By Glenda Korporaal
Australia's energy security picture is becoming more risky with an increasing dependence on oil imports, an electricity industry largely fuelled by coal and rising energy consumption, US energy expert Karen Harbert said yesterday.
This is in contrast with the US, where energy security has been improving compared with the rest of the world as a result of a big increase in locally produced gas and oil and more focus on energy efficiency. "Australia energy security scores have consistently been among the best of the large energy users," said Ms Harbert, who is the president of the Institute for 21st Century Energy, an arm of the US Chamber of Commerce.
But she said a new survey by the institute showed Australia's relative energy security slipping in recent years compared with the situation in other major countries.
The institute's survey shows that Australia's energy security ranking has slipped from third in 2000 to sixth in 2010 in a group of 25 large energy users, while America's energy security ranking rose from 13th in 2000 to seventh in 2010.
"Many of Australia's energy risk scores are moving in the wrong direction, including those related to oil imports, energy use and carbon dioxide emissions," she said.
"Domestic oil production peaked in 2000 and the share of oil demand met by imports is expected to continue growing.
"Risk scores related to energy intensity, energy per capita and carbon dioxide emissions continue to move higher."
Ms Harbert is in Sydney for a conference on energy security today hosted by the US Studies Centre at the University of Sydney.
A former senior policy adviser with the Department of Energy in the recent Bush Administration, Ms Harbert said the US energy picture had turned around dramatically in recent years with the big increase in domestic oil and gas production from shale.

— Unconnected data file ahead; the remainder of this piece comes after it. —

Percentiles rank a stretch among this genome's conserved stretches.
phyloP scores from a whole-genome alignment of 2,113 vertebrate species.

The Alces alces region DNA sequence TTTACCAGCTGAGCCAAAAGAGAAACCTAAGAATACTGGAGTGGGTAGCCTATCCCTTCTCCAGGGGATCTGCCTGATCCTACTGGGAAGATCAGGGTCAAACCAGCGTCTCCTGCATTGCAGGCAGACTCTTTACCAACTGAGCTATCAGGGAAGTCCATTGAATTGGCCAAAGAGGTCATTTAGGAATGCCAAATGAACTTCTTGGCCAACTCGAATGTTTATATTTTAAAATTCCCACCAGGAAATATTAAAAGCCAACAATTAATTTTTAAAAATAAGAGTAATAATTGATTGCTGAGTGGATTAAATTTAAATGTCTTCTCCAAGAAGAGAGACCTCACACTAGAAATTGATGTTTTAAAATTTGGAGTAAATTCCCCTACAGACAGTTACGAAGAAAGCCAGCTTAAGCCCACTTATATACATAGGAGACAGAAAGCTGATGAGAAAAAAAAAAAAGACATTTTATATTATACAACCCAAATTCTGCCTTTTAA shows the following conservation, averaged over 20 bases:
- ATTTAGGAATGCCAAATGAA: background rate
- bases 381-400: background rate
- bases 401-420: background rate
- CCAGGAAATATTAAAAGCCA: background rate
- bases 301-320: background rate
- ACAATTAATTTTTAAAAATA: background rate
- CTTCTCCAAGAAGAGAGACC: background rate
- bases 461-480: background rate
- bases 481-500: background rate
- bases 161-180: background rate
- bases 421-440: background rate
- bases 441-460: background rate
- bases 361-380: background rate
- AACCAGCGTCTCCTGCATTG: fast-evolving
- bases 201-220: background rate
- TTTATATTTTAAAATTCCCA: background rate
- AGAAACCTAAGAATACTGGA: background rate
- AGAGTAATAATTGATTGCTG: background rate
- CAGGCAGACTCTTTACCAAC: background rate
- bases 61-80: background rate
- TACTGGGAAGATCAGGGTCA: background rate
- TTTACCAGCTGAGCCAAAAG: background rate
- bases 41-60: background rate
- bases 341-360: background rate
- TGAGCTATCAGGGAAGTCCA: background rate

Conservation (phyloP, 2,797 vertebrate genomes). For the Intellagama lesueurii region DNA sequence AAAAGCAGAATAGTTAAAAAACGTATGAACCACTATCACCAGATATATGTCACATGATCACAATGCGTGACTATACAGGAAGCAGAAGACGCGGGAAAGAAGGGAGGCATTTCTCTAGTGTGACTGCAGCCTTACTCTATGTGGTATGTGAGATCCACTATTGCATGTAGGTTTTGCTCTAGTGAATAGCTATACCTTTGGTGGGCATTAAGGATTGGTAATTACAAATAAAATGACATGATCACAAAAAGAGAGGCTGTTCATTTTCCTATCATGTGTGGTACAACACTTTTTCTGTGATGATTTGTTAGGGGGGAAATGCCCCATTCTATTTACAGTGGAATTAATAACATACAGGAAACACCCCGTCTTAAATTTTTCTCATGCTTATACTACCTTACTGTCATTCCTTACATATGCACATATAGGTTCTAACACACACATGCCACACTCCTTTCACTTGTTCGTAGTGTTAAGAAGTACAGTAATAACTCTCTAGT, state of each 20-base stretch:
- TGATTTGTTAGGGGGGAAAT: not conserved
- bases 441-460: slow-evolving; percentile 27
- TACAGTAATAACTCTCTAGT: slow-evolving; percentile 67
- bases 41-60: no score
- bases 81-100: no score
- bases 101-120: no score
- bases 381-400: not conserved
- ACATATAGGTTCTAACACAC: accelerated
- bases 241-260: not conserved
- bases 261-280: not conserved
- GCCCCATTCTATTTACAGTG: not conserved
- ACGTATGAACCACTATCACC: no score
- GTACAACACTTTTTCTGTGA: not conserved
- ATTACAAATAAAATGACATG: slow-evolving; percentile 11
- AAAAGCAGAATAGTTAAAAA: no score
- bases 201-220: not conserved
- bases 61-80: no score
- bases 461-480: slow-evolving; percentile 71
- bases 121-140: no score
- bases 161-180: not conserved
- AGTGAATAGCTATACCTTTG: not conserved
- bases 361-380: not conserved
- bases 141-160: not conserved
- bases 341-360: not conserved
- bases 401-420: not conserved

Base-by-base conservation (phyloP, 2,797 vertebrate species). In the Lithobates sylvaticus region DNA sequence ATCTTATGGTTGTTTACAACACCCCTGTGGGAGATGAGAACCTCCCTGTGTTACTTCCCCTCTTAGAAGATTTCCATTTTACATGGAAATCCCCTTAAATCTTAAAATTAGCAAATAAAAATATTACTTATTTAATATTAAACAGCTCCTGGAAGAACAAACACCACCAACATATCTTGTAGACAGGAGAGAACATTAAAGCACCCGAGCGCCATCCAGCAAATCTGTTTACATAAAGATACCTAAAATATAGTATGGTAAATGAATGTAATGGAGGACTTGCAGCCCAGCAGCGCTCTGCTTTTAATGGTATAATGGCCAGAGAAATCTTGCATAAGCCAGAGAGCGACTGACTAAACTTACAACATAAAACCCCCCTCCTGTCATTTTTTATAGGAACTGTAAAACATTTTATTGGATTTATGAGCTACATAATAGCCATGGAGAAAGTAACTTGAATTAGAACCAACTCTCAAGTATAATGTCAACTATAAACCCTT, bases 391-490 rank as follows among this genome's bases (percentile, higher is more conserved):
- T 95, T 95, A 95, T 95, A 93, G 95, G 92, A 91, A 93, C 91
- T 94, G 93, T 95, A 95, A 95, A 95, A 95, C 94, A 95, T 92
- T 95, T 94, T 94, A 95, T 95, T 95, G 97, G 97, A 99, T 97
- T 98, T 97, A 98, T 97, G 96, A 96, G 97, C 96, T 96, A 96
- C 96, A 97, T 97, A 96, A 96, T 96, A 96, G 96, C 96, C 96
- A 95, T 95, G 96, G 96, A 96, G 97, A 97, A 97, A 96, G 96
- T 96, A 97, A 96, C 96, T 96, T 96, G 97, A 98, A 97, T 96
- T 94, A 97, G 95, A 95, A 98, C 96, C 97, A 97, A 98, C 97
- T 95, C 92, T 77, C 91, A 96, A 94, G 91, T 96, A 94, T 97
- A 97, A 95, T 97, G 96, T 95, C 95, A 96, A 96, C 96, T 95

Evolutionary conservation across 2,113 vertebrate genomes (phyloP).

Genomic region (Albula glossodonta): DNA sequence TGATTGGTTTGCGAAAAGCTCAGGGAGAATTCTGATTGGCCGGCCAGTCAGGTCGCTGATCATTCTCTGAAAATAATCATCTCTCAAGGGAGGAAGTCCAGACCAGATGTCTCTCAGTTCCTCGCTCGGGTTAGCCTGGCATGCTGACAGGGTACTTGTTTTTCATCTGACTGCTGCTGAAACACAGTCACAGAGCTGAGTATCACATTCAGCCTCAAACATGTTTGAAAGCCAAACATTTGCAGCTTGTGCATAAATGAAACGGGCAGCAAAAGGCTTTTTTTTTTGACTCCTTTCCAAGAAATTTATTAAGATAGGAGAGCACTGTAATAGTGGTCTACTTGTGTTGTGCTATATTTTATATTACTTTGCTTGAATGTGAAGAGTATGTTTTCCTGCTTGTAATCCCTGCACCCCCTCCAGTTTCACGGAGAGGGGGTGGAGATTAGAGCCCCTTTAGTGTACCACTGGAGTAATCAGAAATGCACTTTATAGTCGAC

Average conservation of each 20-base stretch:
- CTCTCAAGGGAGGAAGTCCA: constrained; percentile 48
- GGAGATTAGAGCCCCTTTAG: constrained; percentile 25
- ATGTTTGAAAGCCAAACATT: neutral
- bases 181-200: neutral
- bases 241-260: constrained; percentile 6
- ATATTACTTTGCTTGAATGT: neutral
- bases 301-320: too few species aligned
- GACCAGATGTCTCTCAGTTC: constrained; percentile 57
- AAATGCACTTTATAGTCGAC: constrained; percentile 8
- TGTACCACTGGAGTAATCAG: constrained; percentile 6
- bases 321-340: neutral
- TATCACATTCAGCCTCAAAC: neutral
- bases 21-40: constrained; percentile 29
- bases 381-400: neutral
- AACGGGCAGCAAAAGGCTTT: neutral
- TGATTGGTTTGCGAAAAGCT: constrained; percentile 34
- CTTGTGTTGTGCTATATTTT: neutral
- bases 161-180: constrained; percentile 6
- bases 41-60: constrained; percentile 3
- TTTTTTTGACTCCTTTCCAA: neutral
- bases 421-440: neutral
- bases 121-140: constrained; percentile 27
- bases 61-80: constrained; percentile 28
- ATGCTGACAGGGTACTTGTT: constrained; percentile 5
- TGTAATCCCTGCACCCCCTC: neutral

She said the US, which currently imports 50 per cent of its oil needs, down from 70 per cent a few years ago, had the potential to be self-sufficient by 2025 if the industry was able to get access to more land and water for energy production.
"The fact that we are even talking about energy self-sufficiency is mind-boggling for the US," she said.
"The energy landscape has dramatically changed and our energy security and our economic landscape has changed.
"Our whole energy policy, which was designed after the Arab oil embargo, was based on scarcity -- that we were running out of oil. Now we find ourselves, in the 21st century, in an era of abundance."
The institute estimates that production of shale oil has been behind the 25 per cent increase in domestic oil production over the past four years while shale gas has driven a 26 per cent increase in domestic gas production since 2007.
"Shale gas has escalated from 2 per cent of our gas production in 2000 to 25 per cent today and is estimated to rise to 50 per cent by 2025," Ms Harbert said.
"We are awash with natural gas."
She said the increase in gas production had held down energy prices in the US, which had encouraged industries such as chemicals and manufacturing to return to the US.
She predicted that US domestic gas prices would continue to be low for the next few years.
"The market demand is building but we are in this interesting period where we are going to have unusually low prices of gas."
Ms Harbert said she expected that a current review by the US Department of Energy would allow more exports of gas from the US but with a ceiling.
The US has been exporting natural gas from Alaska but the rest of the country had been importing gas and oil with gas exports banned until recently.
Only one company, Chiniere Energy, has been given a licence to export gas from the US, and is converting an LNG receiving terminal in the Gulf of Mexico to an LNG exporting terminal that is expected to begin exporting in 2015.
Ms Harbert said the US would not become a competitor with Australia as a gas exporter.
"I don't see the US and Australia as competitors in the market because I think there is enough opportunity for everyone.
"But if we don't get in there, there is every opportunity for somebody else to take up our market share."
She said the prospect of the US being able to export gas had major geopolitical implications including potentially allowing Europe to be less dependent on gas from Russia.
This article was originally published by The Australian